Germany is the country with which Latvia has the "deepest historical relations" and is "our best trade partner, we have very close cultural ties," Levits emphasized.
“We differ in economic weights, but have common political goals in Europe," said the Latvian head of state in fluent German, naming climate protection as an example.
Germany and Latvia also share the same ideas when it comes to the way Europe should develop and how the European Union could become more efficient, according to Levits.
"We work very closely together to shape Europe," he said, referring to recent talks with German President Frank-Walter Steinmeier. Both heads of state last met in Berlin in May and just two weeks ago, when they were celebrating the anniversary of diplomatic relations between Germany and the Baltic States together with their Estonian and Lithuanian counterparts, Kersti Kaljulaid and Gintanas Nauseda.
Germany and Latvia, Estonia and Lithuania mark two anniversaries in 2021: The establishment of diplomatic relations 100 years ago and their resumption after the fall of the Iron Curtain 30 years ago.
Levits was also diving into the past at Friday’s event in the Small Guild in Riga during a discussion with former German diplomat Hagen Graf Lambsdorff. Both were their country’s first ambassadors when diplomatic relations between Germany and Latvia were restored 30 years ago.
Sharing some anecdotes about the beginning of their diplomatic journey and the challenges they faced in the early 1990s, both recounted how they handed over their credentials and described how much it personally meant to them becoming their home countries’ first official representatives in their second home.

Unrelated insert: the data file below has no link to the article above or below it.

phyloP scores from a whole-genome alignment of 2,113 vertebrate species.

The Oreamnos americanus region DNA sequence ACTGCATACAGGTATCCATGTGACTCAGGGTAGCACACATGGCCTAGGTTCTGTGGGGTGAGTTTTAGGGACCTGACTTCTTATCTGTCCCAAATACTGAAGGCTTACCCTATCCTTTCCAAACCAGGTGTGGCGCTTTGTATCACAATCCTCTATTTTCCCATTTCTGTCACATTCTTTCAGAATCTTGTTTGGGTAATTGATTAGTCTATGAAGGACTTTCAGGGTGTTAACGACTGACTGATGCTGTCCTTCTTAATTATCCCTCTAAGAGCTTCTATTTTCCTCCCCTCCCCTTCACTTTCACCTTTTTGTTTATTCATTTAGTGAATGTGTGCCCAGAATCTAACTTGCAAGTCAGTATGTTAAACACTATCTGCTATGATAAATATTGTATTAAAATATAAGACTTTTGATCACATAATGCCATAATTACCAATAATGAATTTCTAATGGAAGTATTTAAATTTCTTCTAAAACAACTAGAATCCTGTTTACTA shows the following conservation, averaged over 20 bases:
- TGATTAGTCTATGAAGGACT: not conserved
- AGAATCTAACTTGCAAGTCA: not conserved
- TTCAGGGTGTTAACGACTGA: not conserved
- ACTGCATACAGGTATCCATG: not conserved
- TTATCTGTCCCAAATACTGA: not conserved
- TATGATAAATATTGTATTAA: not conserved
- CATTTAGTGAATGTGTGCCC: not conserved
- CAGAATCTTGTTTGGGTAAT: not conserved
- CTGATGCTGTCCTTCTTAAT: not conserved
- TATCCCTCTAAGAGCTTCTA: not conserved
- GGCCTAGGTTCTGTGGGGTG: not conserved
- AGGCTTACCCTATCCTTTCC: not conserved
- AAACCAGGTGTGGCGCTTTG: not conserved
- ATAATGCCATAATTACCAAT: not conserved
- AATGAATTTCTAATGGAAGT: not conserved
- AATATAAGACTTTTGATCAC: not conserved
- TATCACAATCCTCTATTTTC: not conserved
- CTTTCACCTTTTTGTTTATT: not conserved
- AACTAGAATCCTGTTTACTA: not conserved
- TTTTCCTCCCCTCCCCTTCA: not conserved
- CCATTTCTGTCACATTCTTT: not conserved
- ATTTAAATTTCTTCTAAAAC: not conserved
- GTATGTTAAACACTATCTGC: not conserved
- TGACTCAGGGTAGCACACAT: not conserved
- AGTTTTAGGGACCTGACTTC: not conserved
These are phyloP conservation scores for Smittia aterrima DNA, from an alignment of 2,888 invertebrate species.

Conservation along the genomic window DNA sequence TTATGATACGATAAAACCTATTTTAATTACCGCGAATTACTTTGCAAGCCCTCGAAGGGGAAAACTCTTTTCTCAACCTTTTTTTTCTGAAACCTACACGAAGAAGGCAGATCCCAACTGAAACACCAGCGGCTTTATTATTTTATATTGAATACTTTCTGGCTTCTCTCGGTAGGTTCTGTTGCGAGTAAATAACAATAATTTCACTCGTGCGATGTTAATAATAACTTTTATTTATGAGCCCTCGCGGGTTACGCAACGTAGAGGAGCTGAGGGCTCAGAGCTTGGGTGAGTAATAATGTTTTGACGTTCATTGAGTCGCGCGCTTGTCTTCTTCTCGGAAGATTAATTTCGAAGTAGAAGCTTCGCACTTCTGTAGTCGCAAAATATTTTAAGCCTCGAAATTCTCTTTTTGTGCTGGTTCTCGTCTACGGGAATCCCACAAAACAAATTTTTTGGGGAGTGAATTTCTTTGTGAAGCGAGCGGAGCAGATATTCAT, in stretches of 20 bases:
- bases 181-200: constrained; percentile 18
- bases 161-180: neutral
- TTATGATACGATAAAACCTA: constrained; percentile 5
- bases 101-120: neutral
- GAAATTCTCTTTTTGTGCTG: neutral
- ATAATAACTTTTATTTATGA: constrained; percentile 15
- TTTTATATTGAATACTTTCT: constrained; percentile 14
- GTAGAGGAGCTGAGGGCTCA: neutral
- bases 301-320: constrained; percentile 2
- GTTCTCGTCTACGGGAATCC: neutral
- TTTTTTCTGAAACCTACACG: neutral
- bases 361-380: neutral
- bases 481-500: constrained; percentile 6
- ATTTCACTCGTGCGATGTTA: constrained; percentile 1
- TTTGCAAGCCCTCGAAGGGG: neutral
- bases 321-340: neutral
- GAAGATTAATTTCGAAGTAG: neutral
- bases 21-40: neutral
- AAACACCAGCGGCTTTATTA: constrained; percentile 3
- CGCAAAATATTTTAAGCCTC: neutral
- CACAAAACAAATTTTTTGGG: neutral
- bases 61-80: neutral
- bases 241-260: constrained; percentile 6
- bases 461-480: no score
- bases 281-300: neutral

Happening now, Riga, Small Guild: reception for 31 years of 🇩🇪reunification and 30 years renewal of 🇩🇪🇱🇻 ties. Join me online at 4pm Riga time for a short talk about the beginnings in 1991 with 2 very special guests. Stream FB 👇🏻. 🇩🇪🇱🇻🇪🇺🥂🎂#TDEhttps://t.co/5TIEydELtI pic.twitter.com/tOguRk2Fzv— Christian Heldt (@GermanAmbLatvia) October 1, 2021
Levits has spent a big part of his life in the former West Germany, where he emigrated with his parents in 1972 when Latvia was still occupied by the Soviet Union. He went to school at the Latvian Gymnasium in Münster and graduated with degrees in law and political science from the University of Hamburg, before engaging himself in his homeland's freedom movement and restoration of independence.
Whereas Lambsdorff derives from a Baltic German family that lived in what is now Latvia for centuries. The first ancestor came to what then was known as Kurland in 1239, where also Hagen Graf Lambsdorff’s family found their home – his father was born in the Talsi district. During his stint as German ambassador to Latvia, Lambsdorff thus also engaged in tracing and visiting the roots and former belongings of his family that – like most Baltic Germans – had to leave the Baltic States in 1939 following the Hitler-Stalin-Pact.
Both former envoys shared fond personal memories also about August 28, 1991 when Germany and the Baltic States reestablished their ties at a solemn ceremony at the German Cancellor’s office in Bonn. While Levits was present at the event hosted by Helmut Kohl as legal advisor to then Latvian foreign minister Jānis Jurkāns, Lambsdorff was posted at that time at the German embassy in Washington. He received a call on the very same day from the German foreign office and had two hours to decide to become German ambassador in Riga.
A mere 24 hours later, Lambsdorff crossed the Atlantic using adventurous flight connections and landed in Riga on August 31, 1991.
"I was really very happy being posted here, even if everything had to be arranged very, very quickly“, Lambsdorff said, adding that he was "excited and overwhelmed by the generosity“ with which he was welcomed in the land of his ancestors – despite previous historic tensions between Baltic Germans and Latvians.
In Levits’ memories of August 28 especially present are the word of then German foreign minister Hans-Dietrich Genscher who promised German support for Latvia’s and the two other Baltic countries’ integration with the European Union.
"The promise has been fulfilled. We are both members of the EU and the Nato“, the Latvian head of state said, "It was of course a very special feeling that we were now fully recognized and that diplomatic relations had been established,“ Levits said.
"We considered Germany as the most important friend in Europe,“ he added.